The new Deadpool 2 is fun, funny, irreverent and crazy, as promised. Wade makes a lot of pansexual comments and the movie even has a cute LGBT couple now. There are a gazillion references and end credit scenes to boot!
And yes, that meta opening credits is also back as anyone who has seen the first movie would have been eagerly waiting. But how you reacted to it depends of probably if you are man or a women. Because one would most likely be laughing, as the male writers of the movie intended and other would be going through phases of disappointment and anger
And thinking of BURNING FRIDGES again. Because they fridged. God@@##it they fridged.
+ What is fridging and why haven’t you killed it already?!!
The abominable fridges (and the women who die in them)
Way back in 1999, Gail Simone, a then great comic book enthusiast saw a gruesome death in a green lantern – where the hero comes home to find the villain has killed his girlfriend and stuffed her in the refrigerator. The gruesomeness of it struck a chord. Not because this was a particularly cruel image, but also it is in a LONG LINE of gruesome deaths that befall female love interests. Ofcourse, the men go on a revenge action heroic journey for that point forward – but the many girlfriends remain in fridge without much identity of their own. So Gail went and created a list of other characters and there were 100s of them.
“Women who were “killed, maimed or depowered”, in particular in ways that treated the female character as merely a device to move a male character’s story arc forward, rather than as a fully developed character in her own right”. Women in refrigerators
Now that i mention it, i am sure all comic fans can recognize this – everyone knew once such sacrifice of a woman to propel the male hero. And that bring us to deadpool and why we need to stop putting women in fridges
Deadpool and Vanessa
I want to first quote something a from an excellent Vox article (its a 5 minute worthy read)
“When asked about Deadpool 2’s handling of Vanessa (Morena Baccarin), the love interest for Ryan Reynolds’s Deadpool, Reese and Wernick told Vulture’s Abraham Riesman that they’d never heard of “fridging” …
….“I think at some point somebody just said, ‘Y’know, Deadpool kind of works best when he’s had everything taken away from him, when he suffers,’” Reese said. “So the thought was maybe we can really, really engender great suffering for him by having his line of work be the thing that costs Vanessa [Deadpool’s girlfriend] her life.”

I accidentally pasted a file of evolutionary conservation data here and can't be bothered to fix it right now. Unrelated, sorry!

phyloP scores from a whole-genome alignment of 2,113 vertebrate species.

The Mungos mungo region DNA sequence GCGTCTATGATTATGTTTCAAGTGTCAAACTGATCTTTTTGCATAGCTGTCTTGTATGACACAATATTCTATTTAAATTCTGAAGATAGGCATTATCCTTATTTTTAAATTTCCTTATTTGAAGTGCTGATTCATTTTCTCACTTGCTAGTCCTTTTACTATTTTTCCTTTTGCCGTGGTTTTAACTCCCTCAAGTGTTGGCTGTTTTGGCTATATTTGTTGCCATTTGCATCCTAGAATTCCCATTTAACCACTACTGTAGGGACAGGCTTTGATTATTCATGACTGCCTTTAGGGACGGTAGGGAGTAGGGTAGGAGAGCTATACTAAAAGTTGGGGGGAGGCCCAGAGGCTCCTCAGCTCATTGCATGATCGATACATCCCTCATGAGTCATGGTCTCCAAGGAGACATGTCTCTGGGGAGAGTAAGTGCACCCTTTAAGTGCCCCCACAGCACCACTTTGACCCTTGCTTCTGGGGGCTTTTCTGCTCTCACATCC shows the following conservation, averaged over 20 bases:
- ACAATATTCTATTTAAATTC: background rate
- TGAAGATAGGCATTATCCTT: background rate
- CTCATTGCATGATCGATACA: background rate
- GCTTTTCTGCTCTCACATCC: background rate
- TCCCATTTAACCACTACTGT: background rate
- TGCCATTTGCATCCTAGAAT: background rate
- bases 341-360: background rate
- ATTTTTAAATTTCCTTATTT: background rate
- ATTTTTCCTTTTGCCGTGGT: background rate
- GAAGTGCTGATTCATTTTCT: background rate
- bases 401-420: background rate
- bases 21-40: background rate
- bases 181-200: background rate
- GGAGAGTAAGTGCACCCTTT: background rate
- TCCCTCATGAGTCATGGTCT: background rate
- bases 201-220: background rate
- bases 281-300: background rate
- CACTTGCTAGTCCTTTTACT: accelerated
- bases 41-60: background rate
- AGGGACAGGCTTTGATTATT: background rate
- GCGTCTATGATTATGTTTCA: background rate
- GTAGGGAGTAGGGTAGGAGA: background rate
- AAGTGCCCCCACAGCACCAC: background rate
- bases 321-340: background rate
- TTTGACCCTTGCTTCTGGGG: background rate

In a culture that favors stories that revolve around men, women are too frequently treated as disposable asides who exist solely to further a male hero’s narrative arc. They are, literally in this description, things to be given to or taken away from male heroes.”
THAT, right there is infuriating uphill battle.
First of all, Deadpool is all about meta references from people who are uber aware and fans of genre – and even they didn’t realize how frequently disposable are women
Second, someone might argue saying “its not women – its the thing that is most important and that just happens to be women” You got to ask yourself, why aren’t men having emotional relationships with other men? How much has one internalized patriarchy that men are written with having that kind of devastating intimacy with other fellow men. Which again is a problem than a justification
Third, it kills creativity. By falling on that easy option to propel the story, you are losing out of finding new motivation and new stories. THAT could actually fuel creativity?!
If an aware and subversive film like Deadpool didn’t realize the negative trope they pandered to, one can understand the mammoth problem women characters have. How pervasive and internalized this patriarchal story telling is. And women want to see characters like them that don’t die. That aren’t acceptable deaths for hero to rise. That go beyond (And just look at shows like The Americans that breaks this mold beautifully and it actually helped it take it’s story in whole new place, an invention!)
So, let’s ask our creators to do better. To stop falling back on easy solutions, because, it’s not easy for women.
And burn those fridges!